When investors think about energy stocks, they often have oil drillers in mind. But by limiting their scope, they're missing out on a lot of options. Case in point: midstream companies like Buckeye Partners, L.P. (NYSE: BPL) and Plains All American Pipeline, L.P. (NYSE: PAA), which help move oil and gas from where it's drilled to where it's used. Right now both partnerships have fat yields because their unit prices have fallen more than 20% over the past year. But that doesn't mean both are bargains today.
Here's what you need to know about these two beaten-up midstream energy partnerships.
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Investing for the future
Buckeye Partners' units are falling because the distribution coverage has been weak lately. In fact, in the second quarter of 2017, distribution coverage fell to just 0.95. That goes along with net income per unit falling to $0.80 in the quarter from $1.07 in the same period of 2016. The company is also dealing with the loss of a key customer at one of its facilities. These are not comforting facts, but they may be providing investors with a chance to lock in a hefty 8.7% yield.
For perspective, this isn't the first time that Buckeye's distribution coverage has fallen below one. The partnership's available cash flow didn't cover the distribution in 2013 or 2014, either. But the distribution kept growing just the same, and the partnership boasts a history of 22 consecutive annual increases backed by its largely fee-based pipeline and global storage business. As management takes a long-term view investing for the future, it's willing to allow distribution coverage to dip below one over the short term.
Today's big investments include the purchase of a 50% stake in global energy storage company VTTI. This move helped push Buckeye's unit count higher by around 10 million units year over year, depressing per-unit metrics. The VTTI investment has contributed to results for only one quarter at this point.
There are also longer-term projects in the works, like Buckeye's construction plans for a pipeline that will link up the prolific Permian Basin to assets the partnership owns in Texas, increasing demand for its facilities there. And Buckeye is working -- and should eventually be able -- to replace that lost customer, even if it takes a little time.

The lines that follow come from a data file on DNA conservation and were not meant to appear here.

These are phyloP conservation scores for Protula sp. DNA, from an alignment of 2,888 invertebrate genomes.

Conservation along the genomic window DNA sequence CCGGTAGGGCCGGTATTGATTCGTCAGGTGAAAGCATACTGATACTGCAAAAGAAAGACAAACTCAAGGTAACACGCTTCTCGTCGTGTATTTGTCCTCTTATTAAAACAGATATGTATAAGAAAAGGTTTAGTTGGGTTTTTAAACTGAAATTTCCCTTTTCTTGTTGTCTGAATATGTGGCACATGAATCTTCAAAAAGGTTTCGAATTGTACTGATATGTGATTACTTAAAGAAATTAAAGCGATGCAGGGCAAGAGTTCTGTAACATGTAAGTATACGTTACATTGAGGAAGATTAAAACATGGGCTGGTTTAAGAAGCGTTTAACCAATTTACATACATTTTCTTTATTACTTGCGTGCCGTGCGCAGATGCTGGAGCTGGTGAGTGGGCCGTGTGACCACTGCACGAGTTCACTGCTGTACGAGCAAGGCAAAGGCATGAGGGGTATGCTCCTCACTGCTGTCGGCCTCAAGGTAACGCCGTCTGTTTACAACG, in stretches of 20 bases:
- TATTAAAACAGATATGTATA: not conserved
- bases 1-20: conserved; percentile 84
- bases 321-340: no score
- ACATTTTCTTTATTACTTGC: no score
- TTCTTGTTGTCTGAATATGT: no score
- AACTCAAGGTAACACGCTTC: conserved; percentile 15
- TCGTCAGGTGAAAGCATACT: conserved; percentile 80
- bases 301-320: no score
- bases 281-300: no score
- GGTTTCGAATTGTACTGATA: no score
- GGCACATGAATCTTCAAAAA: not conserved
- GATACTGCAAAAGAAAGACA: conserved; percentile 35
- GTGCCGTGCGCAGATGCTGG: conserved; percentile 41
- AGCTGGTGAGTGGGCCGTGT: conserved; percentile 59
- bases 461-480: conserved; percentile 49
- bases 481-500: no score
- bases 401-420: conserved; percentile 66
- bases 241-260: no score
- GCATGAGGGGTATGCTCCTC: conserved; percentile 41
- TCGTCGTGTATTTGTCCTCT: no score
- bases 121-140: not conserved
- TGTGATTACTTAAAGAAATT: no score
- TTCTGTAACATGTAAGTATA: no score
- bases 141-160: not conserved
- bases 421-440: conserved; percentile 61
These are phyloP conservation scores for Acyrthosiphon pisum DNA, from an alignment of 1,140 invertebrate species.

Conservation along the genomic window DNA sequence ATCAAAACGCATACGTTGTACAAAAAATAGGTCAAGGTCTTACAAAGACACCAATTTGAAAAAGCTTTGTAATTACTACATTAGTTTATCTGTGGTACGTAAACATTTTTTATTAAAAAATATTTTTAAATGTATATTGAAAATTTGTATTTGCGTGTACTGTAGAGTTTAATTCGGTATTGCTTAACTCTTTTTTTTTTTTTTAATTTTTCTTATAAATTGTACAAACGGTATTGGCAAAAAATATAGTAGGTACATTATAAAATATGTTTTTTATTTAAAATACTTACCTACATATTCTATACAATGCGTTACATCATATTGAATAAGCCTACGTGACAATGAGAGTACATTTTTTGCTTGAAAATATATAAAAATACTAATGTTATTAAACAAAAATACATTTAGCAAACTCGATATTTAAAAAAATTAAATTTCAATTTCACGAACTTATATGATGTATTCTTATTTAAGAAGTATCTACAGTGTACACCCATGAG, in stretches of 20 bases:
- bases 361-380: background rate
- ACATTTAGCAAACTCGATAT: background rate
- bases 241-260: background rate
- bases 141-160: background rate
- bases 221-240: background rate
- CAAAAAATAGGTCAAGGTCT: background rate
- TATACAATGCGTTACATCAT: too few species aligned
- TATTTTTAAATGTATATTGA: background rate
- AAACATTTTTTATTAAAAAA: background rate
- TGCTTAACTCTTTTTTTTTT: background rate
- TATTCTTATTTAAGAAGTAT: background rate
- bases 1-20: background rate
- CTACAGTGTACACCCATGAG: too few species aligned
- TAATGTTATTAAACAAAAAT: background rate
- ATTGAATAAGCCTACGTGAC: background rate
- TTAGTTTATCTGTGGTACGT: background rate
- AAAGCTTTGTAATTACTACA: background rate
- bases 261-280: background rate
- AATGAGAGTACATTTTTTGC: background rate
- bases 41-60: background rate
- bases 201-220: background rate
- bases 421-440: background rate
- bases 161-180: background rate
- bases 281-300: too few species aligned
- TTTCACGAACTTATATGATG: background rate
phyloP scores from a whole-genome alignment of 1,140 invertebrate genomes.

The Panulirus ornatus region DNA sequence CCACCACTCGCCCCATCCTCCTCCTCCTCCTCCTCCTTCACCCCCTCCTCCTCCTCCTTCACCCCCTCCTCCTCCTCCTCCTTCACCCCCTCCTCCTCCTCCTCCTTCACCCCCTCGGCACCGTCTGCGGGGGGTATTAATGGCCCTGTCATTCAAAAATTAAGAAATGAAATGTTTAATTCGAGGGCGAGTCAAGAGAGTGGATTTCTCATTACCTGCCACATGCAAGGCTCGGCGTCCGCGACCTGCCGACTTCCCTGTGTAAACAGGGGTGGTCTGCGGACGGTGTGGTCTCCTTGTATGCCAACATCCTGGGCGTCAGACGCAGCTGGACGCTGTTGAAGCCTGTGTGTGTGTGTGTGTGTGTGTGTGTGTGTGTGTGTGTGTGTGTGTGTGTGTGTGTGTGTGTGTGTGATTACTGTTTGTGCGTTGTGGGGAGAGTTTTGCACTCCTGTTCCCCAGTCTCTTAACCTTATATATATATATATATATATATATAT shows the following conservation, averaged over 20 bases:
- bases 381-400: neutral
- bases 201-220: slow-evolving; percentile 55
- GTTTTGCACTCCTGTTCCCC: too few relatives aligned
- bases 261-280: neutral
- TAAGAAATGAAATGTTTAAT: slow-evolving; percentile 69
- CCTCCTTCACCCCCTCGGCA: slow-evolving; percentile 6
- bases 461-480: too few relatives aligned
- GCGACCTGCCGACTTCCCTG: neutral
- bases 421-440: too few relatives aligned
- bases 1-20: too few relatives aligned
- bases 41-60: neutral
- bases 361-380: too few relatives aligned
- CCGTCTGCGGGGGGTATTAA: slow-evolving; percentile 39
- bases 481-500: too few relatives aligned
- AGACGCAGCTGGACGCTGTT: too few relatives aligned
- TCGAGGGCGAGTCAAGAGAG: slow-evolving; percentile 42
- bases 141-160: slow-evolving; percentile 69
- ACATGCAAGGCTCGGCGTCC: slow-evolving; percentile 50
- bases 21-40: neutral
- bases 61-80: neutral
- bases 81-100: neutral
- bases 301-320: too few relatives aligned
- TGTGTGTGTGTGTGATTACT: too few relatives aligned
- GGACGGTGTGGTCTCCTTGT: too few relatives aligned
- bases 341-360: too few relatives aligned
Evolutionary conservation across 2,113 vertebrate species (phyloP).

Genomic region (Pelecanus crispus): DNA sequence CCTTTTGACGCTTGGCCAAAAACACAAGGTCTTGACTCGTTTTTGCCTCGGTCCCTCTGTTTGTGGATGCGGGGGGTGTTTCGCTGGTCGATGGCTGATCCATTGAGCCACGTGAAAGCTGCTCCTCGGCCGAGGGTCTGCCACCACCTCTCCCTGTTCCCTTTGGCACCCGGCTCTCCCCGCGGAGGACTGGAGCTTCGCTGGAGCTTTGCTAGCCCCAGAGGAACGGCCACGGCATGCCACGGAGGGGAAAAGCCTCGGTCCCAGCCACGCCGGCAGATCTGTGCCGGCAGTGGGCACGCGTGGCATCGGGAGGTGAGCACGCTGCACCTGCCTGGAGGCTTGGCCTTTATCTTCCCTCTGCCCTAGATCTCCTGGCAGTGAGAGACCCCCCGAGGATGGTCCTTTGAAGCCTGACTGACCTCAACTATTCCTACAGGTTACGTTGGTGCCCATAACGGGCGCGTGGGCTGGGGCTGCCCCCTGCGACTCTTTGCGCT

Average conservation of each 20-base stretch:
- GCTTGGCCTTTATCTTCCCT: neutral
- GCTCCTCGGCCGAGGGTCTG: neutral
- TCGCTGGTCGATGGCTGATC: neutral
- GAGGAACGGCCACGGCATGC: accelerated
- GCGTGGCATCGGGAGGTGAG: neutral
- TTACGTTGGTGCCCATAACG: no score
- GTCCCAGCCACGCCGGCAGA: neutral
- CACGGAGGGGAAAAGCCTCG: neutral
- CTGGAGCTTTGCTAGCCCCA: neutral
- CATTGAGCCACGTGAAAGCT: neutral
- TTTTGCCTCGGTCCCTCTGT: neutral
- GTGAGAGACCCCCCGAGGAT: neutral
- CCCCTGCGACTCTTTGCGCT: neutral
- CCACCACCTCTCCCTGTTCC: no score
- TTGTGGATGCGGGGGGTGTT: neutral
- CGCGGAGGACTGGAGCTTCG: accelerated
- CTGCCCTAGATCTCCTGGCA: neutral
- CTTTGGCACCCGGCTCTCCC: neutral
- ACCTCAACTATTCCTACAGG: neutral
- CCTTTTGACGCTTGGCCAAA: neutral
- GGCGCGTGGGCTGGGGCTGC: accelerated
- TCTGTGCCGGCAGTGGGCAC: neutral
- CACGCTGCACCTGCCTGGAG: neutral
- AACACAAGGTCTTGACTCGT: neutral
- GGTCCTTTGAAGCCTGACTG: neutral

Buckeye has an impressive record of paying unitholders to stick around through the lean times so they can benefit from the good times. The company is currently in one of those difficult stretches, but if history is any guide, the investments it is making today should make up for the shortfall in time. For those willing to take on a little risk, it could be a great time to pick up a big yield while you wait for management's investment moves to pay off -- as they have before.
Hitting the reset button
Plains All American is a slightly different case. The partnership's most recent quarterly distribution was $0.55 per unit, indicating a forward yield of over 10%. However, after the company's weak results in the second quarter (the partnership reduced full-year adjusted EBITDA guidance by 8%), investors quickly priced in a distribution cut. That would be the second distribution cut at Plains since the payment was trimmed around 20% at the end of 2016.
The partnership, which has a desirable portfolio of pipelines in key markets, is basically trying to reset its business. In late 2016 it issued stock to its general partner to eliminate the GP's incentive distribution rights. That should help to reduce its cost of capital as it expands in the future. Plains is also attempting to set a distribution policy that can be supported by its fee-based assets (roughly 90% of adjusted EBITDA in the second quarter). The late-2016 distribution cut was supposed to be enough to do that, though now it appears unitholders may be in for some more pain.
Here's the thing: Plains All American appears to be doing the right thing for the long-term, but the changes it's making have already hit income investors where it hurts -- in the distribution. On top of that, the simplification process appears to have hit a snag. So, despite the high-yield, most investors would be better off waiting until Plains is done "simplifying" its business before jumping aboard here.
One to consider, one to avoid
Just because an energy stock is getting beaten up doesn't mean it's a bad investment. That's the case at Buckeye, which is willing to support its distribution until its investments pay off. It's done this before -- as its 22-year history of distribution growth attests -- and will likely do it again. Investors should take a close look at this partnership's 8.7% yield today while units are on sale.
Plains All American looks like it's making good long-term moves, too. But the changes it's making to simplify its business haven't been going as well as hoped. There appears to be a second distribution cut priced into the over-10% yield. Investors would be better off waiting until the company is on the other side of this simplification process. Right now it's too hard to tell if Plains is on the bargain rack or if there's more downside to come.
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